To often lately everyone wants to pray about it. I'm all about prayer but sometimes God wants us to get off our well meaning butts and do something. Instead of "being down for the cause" we get up and take action. The Bible says faith without works is dead. To me that means after you pray about it, be about it. Put in some work. I know what that looks like for me because I promise a time is coming where I won't wish I can help, I WILL HELP!
Gotta be about my Father's business.
FYI - NEW BOOK COMING THIS SPRING - JUST TRYING TO STAY MARRIED TODAY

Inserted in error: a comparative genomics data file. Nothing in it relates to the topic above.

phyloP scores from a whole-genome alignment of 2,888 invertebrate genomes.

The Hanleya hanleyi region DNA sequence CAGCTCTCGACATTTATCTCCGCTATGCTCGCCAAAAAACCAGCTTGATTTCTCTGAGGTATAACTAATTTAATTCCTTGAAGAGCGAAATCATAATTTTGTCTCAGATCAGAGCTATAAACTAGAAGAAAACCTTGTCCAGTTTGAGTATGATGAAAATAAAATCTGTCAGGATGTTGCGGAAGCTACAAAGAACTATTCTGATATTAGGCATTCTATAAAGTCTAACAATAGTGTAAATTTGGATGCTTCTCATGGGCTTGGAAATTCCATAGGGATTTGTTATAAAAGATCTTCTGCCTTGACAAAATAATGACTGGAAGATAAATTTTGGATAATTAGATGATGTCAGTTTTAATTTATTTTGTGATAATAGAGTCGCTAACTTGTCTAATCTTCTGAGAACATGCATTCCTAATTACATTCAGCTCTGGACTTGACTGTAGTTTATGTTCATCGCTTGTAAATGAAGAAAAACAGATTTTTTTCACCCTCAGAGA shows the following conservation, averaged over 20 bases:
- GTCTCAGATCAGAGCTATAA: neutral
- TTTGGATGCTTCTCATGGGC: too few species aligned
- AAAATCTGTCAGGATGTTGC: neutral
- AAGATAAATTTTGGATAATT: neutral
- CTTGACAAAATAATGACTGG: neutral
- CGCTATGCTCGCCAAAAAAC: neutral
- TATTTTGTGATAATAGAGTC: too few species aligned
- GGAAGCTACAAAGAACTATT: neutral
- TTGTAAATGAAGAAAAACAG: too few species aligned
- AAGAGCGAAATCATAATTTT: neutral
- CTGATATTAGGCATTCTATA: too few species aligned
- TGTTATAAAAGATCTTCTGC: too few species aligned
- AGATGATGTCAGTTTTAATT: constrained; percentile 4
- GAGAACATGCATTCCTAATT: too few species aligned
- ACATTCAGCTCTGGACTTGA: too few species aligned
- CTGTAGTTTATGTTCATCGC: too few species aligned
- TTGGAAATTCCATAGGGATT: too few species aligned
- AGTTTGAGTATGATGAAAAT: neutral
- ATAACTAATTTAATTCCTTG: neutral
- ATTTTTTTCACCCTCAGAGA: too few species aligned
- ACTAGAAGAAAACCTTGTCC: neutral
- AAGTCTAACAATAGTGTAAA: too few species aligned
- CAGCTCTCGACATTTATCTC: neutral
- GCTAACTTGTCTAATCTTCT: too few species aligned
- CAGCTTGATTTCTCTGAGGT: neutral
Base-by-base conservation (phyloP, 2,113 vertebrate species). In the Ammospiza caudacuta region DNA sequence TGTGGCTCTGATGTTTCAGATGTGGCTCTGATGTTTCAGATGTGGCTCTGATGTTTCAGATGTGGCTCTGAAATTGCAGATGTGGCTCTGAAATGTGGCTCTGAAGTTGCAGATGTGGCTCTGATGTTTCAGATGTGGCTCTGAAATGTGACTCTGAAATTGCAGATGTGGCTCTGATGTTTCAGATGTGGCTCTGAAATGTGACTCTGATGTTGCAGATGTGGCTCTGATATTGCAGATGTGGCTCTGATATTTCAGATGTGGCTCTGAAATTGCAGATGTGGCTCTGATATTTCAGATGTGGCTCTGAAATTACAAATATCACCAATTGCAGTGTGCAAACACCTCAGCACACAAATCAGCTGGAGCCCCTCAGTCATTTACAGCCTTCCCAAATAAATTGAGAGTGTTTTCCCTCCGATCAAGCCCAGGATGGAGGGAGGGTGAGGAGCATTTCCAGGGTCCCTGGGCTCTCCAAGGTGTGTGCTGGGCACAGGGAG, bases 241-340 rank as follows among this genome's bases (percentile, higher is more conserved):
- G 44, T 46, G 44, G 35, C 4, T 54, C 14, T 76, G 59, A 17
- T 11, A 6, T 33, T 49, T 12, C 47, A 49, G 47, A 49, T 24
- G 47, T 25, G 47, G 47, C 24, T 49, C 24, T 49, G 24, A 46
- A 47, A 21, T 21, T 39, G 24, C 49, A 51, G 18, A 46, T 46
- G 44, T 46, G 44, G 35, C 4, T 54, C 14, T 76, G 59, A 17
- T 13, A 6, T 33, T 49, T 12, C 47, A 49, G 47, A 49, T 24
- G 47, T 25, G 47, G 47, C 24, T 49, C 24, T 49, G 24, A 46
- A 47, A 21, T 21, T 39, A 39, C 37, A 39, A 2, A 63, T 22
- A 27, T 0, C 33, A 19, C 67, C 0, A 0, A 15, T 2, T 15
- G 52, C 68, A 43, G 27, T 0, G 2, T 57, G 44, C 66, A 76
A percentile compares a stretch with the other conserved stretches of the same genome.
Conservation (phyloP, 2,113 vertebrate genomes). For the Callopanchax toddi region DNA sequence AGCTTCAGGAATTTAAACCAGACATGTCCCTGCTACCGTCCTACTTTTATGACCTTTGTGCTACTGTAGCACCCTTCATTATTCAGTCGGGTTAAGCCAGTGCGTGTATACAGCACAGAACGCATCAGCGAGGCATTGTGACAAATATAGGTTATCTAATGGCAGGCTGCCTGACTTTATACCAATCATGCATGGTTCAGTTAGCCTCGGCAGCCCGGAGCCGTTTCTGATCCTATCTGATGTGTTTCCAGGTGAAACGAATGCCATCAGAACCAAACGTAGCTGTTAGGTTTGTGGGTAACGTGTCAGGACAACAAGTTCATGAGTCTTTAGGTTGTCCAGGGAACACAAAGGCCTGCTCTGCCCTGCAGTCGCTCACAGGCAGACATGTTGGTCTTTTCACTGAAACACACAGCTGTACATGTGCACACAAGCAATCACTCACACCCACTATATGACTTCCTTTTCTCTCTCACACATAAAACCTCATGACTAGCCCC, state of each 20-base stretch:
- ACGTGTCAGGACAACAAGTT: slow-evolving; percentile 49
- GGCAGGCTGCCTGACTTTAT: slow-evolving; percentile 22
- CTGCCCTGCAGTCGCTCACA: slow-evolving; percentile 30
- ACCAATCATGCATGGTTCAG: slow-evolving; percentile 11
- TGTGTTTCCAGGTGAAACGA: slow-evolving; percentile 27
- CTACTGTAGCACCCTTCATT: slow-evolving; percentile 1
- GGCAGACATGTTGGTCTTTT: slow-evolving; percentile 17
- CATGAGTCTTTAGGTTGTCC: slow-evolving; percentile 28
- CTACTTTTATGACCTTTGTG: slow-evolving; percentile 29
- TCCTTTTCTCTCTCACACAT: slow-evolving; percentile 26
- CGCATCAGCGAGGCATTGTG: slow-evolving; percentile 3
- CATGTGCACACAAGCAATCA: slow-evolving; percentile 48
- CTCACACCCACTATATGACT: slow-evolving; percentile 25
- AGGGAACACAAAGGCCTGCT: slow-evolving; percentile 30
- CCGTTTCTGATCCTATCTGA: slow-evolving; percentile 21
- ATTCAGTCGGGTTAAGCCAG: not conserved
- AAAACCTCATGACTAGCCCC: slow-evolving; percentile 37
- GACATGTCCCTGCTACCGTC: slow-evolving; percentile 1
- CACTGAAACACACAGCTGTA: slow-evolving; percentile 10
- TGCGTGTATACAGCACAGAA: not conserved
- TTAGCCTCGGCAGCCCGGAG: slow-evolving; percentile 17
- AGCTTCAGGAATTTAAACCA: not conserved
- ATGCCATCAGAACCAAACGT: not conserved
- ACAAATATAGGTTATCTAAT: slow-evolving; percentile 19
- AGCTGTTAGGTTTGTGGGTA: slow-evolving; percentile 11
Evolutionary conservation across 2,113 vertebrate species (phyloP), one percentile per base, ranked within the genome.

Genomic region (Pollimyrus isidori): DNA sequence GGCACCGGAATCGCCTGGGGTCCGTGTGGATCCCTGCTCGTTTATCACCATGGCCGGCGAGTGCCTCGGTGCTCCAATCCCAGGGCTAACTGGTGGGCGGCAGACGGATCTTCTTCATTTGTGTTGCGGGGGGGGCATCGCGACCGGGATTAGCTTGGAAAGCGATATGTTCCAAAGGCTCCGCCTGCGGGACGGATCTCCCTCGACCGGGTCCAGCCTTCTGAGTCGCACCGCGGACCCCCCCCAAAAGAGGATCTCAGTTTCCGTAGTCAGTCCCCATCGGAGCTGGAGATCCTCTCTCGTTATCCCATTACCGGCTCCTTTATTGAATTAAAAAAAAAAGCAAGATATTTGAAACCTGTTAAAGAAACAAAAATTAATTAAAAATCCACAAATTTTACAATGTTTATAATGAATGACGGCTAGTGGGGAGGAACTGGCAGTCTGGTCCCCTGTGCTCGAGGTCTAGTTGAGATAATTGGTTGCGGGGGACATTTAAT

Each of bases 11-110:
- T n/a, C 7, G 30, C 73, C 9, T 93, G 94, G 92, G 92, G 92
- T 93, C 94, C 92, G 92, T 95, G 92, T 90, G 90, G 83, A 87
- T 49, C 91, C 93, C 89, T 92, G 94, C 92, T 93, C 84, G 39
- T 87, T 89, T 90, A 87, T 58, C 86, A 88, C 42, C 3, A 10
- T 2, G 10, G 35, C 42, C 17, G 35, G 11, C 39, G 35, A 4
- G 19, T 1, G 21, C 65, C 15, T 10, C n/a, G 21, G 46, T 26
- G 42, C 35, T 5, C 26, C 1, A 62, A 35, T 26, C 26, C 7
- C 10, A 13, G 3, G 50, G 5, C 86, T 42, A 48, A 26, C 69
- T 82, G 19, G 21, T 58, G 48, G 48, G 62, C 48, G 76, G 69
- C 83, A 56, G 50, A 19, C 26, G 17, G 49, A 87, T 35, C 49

Phyllis Williams-Strawder is a published author, Certified Business Coach and a 20+ year veteran entrepreneur. In addition to Espresso Mischief, she is the creator of Spresso Mischief Designs, and the Founder of CKO Creator.
Phyllis' published works include That Damn Girl Stuff: A Mother's Truth and Far From the Tree. The books she published for others included, SPICE: The Variety of Life, written by her husband, Morgan Mischief, written by her daughter, Song of Solo, written by Cybill Aros-Pearson, and Book of John, written by John Pye.
Phyllis has a degree in business with an emphasis in personal finance. She is an alum of Goldman Sachs 10K Small Business Executive Program as well as the Leadership Long Beach Institute. She is a former member of the Long Beach City College Culinary Advisory Board and a certified bbq judge.